The Giants have had an important presence in mythology and folklore of the world. They have appeared in the Greek myths like the Titans to the Olympians. Giants can be friendly or unfriendly, clever or stupid.  They can be so vast as to be almost beyond our ability to imagine, or simply larger than life. They seem to represent a distant time or an older race. Yet the most persistent lore of giants has more do with the landscape in which they are set them than with any distant memory of an immortal race. Where large boulders are found lying in open country, left behind by the retreating glacial ice, these are seen as evidence of giant activity.  The giant Caillleach forming the mountains of Scotland, Hebridean islands, Cormilion. Also for the responsible for St Michael’s Mount in Cornwall or the giant causeway in Ireland. That was built by Fionn mac Cumhail to serve him as a bridge and the various Giant’s Cauldrons to be found in Germany, Norway and Italy in recent traditions the American giant Paul Bunyan who is described as having created the Grand Canyon.

There are many different types of giant the only thing they have in common is that is their size and strength. Example of giants is Bran the Blessed in Celtic tradition, that clearly derive from gods, and in Britain, at least the vast chalk hill figures such as the Cerne Abbas giant and the Long Man Wilmington are almost certainly representations of ancient deities.  In the pseudo-history of Britain composed in the 12th century by Geoffrey of Monmouth, the earliest inhabitants of the island were giants whose leader was called Gogmagog of. A conflation of the biblical Gog and Magog who were themselves were giants.  According to Geoffrey, this giant was defeated by the Trojan Corineus who was equally mighty in stature and wrestled with Gogmagog, ending by Gogmagog being thrown from the top of the cliff in Cornwall.  Even the ancient name for Britain Albion is said to derive from an ancestral giant. The word giant itself derives from the classical mythology of Greece in which there are tales of a race known as the Gigantes, the offspring of the primordial goddess Gaia and her consort Uranus. The gigantic are described as part human and part serpent and were born from the blood of their father Uranus, who was castrated by the god Zeus. The gigantic are truly primordial and were defeated by the gods of Olympus with the help of the great Hercules who imprisoned them along with the Titans in the underworld.

It’s possible as with the dragons that the idea of giant originated with the discovery of huge prehistoric bones.  In biblical terms, the existence of such beings caused a problem , since historical records indicated the presence of giants after the time of the flood when all forms of life saved those included in Noah’s Ark were supposedly wiped out. Some Old Testament scholars got around this by suggesting that Noah himself came from a race of giants and only years afterwards his descendants dwindled to ordinary size men and women.  The bible also talks about other giant races, such as the Anakim, the Enim and the Nephilim who is said to have married into the human a family.

The mythology of Norse and Teutonic peoples is swamped with giant’s starting with the Jotuns vast beings that ruled over the earth in ancient times. These derived from an even more primordial giant Ymir, from whose dismembered body all life was created. The same tradition is mentioned with the frost giants, fire giants and earth giants all of whom were so immense that they were capable of challenging the gods themselves. In the east giant are less familiar, though there are several in the mythology of Thailand and the Vedic mythology of India. Among these described as especially important are Perusha, Madhu Kasitabha and Baliu. In each of these cases, these are represented as primordial beings that were partially responsible for the creation of the world. The same is told of China where Pan-gu and Begda San and in Monglia the Manzasiri, all of which are held to have been active at that time when the creation was taking place.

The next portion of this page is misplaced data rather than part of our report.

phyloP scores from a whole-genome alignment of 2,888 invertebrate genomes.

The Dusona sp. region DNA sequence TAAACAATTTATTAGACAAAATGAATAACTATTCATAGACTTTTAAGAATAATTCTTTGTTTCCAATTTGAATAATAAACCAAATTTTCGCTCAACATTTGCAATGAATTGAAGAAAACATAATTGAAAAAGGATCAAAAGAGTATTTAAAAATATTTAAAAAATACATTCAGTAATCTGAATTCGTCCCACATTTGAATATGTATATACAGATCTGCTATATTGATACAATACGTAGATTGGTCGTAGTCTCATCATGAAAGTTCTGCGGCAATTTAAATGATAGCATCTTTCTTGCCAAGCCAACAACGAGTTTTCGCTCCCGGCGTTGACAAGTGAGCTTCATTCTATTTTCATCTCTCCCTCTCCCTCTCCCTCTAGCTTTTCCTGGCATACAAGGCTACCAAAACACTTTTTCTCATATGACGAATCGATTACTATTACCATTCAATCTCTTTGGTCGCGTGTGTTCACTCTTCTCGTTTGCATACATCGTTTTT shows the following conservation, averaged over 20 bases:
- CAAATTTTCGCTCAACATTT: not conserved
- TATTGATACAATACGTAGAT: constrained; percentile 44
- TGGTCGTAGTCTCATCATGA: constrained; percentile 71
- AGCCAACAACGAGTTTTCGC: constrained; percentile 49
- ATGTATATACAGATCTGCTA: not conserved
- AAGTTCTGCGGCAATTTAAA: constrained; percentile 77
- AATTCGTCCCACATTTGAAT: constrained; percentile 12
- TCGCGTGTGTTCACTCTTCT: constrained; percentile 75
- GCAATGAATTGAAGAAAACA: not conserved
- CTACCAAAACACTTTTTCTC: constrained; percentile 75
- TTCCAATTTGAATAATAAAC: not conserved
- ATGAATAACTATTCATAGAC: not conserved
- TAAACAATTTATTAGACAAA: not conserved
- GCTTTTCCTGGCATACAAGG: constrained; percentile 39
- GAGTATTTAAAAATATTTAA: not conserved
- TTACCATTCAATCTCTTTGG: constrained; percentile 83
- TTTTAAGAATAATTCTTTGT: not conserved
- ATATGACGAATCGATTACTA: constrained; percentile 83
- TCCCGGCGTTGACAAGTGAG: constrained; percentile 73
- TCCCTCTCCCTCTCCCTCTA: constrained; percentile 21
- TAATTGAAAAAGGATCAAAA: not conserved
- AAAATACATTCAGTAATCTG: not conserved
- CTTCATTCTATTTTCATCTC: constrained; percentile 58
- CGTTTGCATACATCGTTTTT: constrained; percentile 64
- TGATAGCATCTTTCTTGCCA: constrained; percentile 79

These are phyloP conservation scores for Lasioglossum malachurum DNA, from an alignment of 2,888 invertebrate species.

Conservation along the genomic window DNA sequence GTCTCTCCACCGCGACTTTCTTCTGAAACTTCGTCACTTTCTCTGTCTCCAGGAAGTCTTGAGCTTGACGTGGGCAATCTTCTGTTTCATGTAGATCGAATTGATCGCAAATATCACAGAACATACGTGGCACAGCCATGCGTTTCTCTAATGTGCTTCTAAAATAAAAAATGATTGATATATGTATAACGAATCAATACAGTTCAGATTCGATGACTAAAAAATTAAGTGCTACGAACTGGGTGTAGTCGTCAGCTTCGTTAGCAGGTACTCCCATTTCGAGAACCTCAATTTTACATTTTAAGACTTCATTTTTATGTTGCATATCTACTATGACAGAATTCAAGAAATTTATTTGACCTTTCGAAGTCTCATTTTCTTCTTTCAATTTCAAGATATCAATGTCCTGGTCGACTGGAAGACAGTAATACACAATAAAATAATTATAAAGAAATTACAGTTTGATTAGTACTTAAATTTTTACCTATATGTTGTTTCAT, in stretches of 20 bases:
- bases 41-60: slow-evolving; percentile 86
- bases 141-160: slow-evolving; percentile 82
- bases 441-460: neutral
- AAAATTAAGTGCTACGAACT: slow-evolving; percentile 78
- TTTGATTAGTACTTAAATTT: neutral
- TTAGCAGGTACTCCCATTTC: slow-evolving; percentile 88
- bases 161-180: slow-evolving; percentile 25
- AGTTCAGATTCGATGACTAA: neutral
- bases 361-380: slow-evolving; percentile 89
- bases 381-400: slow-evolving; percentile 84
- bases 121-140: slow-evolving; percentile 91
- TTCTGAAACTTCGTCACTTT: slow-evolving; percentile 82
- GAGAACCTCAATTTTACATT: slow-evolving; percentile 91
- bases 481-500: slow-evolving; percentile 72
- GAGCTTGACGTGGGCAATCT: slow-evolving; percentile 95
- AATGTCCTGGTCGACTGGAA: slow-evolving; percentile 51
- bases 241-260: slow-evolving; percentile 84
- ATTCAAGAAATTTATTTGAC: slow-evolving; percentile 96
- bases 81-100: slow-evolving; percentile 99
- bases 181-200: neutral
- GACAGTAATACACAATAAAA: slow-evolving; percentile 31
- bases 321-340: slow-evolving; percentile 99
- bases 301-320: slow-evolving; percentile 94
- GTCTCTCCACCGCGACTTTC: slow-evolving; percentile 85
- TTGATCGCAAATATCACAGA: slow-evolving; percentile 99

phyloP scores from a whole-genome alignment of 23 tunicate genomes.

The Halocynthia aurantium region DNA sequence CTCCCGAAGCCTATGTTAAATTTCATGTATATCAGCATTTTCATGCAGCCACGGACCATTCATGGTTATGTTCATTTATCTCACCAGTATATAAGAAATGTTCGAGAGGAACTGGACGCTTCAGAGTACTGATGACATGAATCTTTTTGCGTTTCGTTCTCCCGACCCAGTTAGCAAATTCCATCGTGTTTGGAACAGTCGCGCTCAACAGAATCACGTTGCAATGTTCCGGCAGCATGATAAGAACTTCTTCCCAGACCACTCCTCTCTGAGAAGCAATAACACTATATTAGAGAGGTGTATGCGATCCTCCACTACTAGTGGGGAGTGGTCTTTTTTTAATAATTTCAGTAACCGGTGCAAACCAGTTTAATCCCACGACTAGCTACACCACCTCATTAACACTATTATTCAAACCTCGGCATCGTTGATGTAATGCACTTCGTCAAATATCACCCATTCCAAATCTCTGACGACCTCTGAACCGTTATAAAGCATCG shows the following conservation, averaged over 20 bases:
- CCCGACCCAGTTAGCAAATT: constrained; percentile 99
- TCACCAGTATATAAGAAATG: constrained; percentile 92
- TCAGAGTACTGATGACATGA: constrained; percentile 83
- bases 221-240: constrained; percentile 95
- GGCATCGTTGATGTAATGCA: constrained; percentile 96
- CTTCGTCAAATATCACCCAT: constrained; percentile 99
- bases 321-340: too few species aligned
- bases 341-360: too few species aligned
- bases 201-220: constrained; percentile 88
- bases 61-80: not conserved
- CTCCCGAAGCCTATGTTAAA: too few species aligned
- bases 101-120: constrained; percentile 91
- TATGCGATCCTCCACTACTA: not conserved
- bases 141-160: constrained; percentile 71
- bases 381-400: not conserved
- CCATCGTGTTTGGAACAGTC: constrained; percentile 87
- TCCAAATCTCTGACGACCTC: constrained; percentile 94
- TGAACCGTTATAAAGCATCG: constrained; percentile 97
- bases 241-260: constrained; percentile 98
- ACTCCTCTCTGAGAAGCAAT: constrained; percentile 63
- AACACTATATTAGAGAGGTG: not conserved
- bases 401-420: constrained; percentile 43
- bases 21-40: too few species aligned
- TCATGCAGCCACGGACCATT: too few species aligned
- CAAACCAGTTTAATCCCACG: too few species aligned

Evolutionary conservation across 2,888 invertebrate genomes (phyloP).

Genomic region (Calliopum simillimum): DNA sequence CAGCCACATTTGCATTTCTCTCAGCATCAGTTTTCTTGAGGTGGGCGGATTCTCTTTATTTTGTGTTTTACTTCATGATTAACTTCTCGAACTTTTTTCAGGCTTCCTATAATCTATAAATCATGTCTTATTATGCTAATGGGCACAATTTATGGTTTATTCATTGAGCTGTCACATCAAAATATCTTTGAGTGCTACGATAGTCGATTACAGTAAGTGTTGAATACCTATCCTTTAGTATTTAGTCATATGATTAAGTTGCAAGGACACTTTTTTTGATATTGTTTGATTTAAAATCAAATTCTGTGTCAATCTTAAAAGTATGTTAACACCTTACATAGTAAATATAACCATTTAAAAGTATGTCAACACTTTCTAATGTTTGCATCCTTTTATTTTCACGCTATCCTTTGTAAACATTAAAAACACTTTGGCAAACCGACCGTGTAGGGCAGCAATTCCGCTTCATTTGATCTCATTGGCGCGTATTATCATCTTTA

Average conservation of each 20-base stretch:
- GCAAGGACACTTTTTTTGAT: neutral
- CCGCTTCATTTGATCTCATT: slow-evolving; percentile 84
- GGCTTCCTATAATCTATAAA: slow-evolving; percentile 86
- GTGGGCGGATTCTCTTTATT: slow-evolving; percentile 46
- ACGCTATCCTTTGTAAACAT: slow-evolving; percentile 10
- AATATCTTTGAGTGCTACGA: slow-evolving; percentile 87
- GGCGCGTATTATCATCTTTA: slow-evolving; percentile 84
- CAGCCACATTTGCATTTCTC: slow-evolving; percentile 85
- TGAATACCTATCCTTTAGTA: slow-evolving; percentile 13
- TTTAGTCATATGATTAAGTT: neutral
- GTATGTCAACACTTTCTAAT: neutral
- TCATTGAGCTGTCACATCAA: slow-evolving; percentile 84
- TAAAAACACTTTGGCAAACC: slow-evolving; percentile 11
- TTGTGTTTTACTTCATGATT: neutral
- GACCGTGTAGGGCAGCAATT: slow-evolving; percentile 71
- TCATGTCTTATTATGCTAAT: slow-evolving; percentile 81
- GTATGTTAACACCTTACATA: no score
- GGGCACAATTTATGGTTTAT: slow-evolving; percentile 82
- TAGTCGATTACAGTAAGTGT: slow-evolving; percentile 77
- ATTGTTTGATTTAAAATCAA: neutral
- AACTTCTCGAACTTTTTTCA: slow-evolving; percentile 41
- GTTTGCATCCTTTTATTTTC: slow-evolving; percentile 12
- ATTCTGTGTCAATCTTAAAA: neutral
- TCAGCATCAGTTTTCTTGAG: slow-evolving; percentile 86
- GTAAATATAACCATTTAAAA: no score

Within the Native Americans people of North America, there are some traditions related to giants. They are described as compassionate towards humans though there are exceptions that seem to originate in memories of the natural disaster. Some such as Chahnameed or Big Eater, is a trickster character that lies, cheats, is greedy, and basically acts completely inappropriately by Mohegan-Pequot standards often in the most amusing possible way. Stories about Big Eater are usually humorous in nature or Tsavboojok these are positively evil and prey on children.

In contrast to the foolish giants of folklore, there are cruel bloodthirsty ogres of the type most often pitted against the wily jack and the giant killer. These tended to possess several heads and are often carnivorous. In more recent times giants have become part of literary history. Some of these are the adventures of Gargantua, penned by the 16th-century French writer Francois Rabelais. Through the literary giants of Dante Aligheri and Miguel de Cervantes to the nursery rhyme creatures endlessly like ‘Fee Fi Fo Fum’. In modern literature, giants are used in books like J.R.R Tolkien Lord of the Rings, The Hobbit. Another modern literature book J.K Rowling’s Harry Potter series with the character Hagrid who has giant blood running through his vein but is only half-giant.

John and Caitlin Matthews, The Element Encyclopaedia of Magical Creatures, 2013, Giants, p 194-96

Baliu Bran the Blessed head Bran the Blessed Caillleach Cerne Abbas Fionn mac Cumhail Fionn mac Cumhail Fire giant Frost giant Gaia god of war Gaia giant Paul Bunyan Gigantes giant Paul Bunyan Hagrid Jotuns Jotuns Jack and the Giant Killer

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